WGBH Openvault

Antiques Roadshow FYI; Antiques Roadshow FYI 109


EE Master- No Captions

License Clip

More material is available from this program at the WGBH Archive. If you are a researcher interested in accessing the collection at WGBH, please email archive_requests@wgbh.org.

Undigitized item: Request Digitization

Untranscribed item: Request Transcription

Antiques Roadshow FYI
Antiques Roadshow FYI 109
Program Number


Series Description

Fans of ANTIQUES ROADSHOW have wrestled with these weighty questions since the hit PBS series debuted eight years ago. Beginning Wednesday, January 19, 2005 the producers of ANTIQUES ROADSHOW proudly present this brand-new weekly series of 26 half-hour programs, revealing the answers to What happens to the stuff after the owners leave the convention hall? ... Where can I get the best deals? ... What are the hot collectibles right now? ... What do the appraisers collect? and more!

Hosted by ANTIQUES ROADSHOW's Lara Spencer with correspondent Clay Reynolds, ANTIQUES ROADSHOW FYI is the perfect complement to ANTIQUES ROADSHOW — a digest that gives viewers tools to enrich and improve their own treasure hunts. A cross-country excursion with stops in America's top antiques shows and auctions. Candid conversations and trade secrets from ROADSHOW experts. Unsolved mysteries surrounding stolen works of art and surprising updates on treasures from past ROADSHOW episodes. Series release date: 1/19/2005

Program Description

A thrilling tale of a WWII plane crash in an area between India and Burma was captured by ANTIQUES ROADSHOW cameras in Milwaukee, Wisconsin, during an appraisal of native artifacts brought in by the pilot's granddaughter. Years later, a series of wild coincidences enables ANTIQUES ROADSHOW FYI to update that story, complete with original newsreel footage of the pilot's rescue. Later, appraiser David Lackey opens his Houston, Texas, home for a special tour of his vast and eclectic collections; and Clay chats with expert Allan Katz about the hot market for American folk art trade signs. Appraiser Arlie Sulka caps the show with the story of an extreme makeover turned extreme mystery: A magnificent Tiffany screen commissioned for the White House in 1882 by Chester A. Arthur was dismantled — perhaps even destroyed — in 1904, at the behest of Teddy Roosevelt. A century later, rumors have surfaced that pieces of the screen may still exist.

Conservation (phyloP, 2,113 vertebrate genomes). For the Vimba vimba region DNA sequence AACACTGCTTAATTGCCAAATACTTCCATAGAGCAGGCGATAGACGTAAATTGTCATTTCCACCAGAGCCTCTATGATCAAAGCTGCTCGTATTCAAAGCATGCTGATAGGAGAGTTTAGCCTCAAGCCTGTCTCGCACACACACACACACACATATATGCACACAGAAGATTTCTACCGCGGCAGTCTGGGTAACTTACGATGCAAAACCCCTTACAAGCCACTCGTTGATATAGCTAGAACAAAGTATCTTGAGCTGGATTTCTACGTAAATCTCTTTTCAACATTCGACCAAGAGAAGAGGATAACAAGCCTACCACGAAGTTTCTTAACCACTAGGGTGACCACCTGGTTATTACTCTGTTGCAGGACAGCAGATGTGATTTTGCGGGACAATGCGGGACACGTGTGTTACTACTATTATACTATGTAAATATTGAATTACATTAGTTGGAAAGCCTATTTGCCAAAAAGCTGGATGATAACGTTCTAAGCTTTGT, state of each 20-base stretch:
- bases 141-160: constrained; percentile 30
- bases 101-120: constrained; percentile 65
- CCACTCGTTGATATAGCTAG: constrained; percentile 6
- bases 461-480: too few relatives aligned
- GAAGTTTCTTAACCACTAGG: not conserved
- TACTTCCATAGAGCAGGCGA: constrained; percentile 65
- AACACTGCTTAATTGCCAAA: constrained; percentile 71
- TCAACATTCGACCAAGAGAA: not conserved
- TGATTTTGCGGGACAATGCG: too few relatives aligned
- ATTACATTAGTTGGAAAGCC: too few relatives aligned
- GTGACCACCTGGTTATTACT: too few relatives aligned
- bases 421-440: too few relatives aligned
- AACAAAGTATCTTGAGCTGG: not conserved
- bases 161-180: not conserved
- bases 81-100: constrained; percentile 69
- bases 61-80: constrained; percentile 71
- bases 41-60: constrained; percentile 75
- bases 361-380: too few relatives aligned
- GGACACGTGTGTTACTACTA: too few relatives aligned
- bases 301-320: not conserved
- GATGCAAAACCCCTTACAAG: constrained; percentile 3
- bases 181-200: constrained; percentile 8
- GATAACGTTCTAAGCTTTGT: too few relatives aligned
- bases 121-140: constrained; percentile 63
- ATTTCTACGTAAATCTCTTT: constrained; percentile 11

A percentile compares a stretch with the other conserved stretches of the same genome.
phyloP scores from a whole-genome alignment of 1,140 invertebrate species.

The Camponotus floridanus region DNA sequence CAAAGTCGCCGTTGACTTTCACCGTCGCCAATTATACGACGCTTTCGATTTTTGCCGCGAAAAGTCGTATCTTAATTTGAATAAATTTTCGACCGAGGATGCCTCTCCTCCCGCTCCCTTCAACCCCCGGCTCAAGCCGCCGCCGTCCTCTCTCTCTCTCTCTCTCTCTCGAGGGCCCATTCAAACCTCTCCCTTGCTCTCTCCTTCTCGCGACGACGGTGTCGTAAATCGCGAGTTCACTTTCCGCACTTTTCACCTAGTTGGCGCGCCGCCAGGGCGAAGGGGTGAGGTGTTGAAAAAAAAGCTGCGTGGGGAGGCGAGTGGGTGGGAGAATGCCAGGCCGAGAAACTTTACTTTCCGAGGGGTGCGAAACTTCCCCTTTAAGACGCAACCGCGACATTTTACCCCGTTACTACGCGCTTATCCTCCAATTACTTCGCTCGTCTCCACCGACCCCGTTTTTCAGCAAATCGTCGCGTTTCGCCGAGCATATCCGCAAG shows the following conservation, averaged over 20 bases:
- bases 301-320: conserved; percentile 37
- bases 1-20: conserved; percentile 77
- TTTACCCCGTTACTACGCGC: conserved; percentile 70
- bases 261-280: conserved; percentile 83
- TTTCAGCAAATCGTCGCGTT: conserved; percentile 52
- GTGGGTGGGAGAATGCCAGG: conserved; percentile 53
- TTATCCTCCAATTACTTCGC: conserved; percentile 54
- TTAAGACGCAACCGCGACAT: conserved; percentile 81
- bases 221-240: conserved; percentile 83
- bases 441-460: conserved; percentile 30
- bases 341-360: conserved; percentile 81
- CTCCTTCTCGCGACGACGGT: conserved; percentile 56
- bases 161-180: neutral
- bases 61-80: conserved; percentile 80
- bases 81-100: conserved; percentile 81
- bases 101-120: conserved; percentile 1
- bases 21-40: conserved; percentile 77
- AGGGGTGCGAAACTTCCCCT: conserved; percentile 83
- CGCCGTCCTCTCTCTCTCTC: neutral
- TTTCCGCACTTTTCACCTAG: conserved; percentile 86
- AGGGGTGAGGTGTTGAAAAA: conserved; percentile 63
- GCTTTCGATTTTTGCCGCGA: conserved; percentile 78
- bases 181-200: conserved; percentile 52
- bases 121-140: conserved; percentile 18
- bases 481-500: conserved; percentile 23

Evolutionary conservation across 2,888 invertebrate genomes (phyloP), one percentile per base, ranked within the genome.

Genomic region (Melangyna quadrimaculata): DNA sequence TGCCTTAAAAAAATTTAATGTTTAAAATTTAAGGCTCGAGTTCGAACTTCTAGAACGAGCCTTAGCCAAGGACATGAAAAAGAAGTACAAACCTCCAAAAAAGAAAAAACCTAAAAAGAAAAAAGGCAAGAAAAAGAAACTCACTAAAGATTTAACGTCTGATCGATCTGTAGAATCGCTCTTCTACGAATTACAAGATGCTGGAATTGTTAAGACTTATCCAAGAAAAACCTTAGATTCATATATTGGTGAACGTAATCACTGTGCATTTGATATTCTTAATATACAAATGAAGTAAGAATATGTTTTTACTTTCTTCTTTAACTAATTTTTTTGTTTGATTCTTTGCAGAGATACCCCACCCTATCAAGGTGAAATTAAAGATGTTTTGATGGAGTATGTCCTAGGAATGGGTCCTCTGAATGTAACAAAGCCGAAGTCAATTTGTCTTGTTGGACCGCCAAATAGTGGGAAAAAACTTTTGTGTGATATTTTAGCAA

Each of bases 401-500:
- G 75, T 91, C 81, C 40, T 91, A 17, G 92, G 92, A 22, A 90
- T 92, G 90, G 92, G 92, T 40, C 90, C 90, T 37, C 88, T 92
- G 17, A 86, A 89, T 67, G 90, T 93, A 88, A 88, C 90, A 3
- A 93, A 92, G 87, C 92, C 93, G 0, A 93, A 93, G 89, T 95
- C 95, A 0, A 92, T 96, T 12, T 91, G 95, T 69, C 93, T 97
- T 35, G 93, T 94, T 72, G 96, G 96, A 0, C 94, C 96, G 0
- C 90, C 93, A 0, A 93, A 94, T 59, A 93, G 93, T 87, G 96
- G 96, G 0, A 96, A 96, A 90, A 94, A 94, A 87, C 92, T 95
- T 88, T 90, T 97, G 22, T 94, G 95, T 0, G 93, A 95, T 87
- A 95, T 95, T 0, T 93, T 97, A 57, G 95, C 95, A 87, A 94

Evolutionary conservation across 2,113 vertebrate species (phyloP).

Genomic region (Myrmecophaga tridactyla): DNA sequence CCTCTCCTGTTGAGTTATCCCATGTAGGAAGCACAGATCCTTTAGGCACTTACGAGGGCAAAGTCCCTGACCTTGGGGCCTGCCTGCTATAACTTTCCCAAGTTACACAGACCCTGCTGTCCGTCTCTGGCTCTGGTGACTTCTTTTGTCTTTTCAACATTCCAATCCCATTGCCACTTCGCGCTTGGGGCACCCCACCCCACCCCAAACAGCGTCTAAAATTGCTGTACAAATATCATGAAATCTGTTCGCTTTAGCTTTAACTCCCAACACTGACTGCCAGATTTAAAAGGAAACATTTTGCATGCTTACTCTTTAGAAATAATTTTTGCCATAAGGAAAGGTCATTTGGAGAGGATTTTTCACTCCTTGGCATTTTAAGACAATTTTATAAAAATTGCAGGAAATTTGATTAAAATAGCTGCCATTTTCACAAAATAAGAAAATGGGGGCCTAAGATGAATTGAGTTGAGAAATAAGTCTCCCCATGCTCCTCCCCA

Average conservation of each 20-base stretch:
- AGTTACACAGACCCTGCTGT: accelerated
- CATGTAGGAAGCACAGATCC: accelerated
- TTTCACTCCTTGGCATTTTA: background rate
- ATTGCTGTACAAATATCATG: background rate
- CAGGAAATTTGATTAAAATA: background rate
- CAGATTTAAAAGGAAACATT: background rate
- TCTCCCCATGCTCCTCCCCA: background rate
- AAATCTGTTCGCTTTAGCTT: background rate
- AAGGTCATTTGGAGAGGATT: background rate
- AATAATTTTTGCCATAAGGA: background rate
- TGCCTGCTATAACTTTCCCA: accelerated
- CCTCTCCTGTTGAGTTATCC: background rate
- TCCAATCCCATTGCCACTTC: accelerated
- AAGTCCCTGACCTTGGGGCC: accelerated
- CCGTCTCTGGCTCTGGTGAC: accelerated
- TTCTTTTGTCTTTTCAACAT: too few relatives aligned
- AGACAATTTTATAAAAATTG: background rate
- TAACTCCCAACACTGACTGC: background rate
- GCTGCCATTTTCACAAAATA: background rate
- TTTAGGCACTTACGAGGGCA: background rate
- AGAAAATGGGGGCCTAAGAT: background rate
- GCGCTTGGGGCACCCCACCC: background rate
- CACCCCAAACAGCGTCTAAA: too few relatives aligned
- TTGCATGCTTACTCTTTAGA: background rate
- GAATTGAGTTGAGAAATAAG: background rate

Asset Type

Broadcast program

Media Type


Antiques and Collectibles
Chicago: “Antiques Roadshow FYI; Antiques Roadshow FYI 109,” 04/06/2005, WGBH Media Library & Archives, accessed April 19, 2019, http://openvault.wgbh.org/catalog/V_A7F08B74508A4777B3C6C2A725D2FA65.
MLA: “Antiques Roadshow FYI; Antiques Roadshow FYI 109.” 04/06/2005. WGBH Media Library & Archives. Web. April 19, 2019. <http://openvault.wgbh.org/catalog/V_A7F08B74508A4777B3C6C2A725D2FA65>.
APA: Antiques Roadshow FYI; Antiques Roadshow FYI 109. Boston, MA: WGBH Media Library & Archives. Retrieved from http://openvault.wgbh.org/catalog/V_A7F08B74508A4777B3C6C2A725D2FA65
If you have more information about this item, we want to know! Please contact us, including the URL.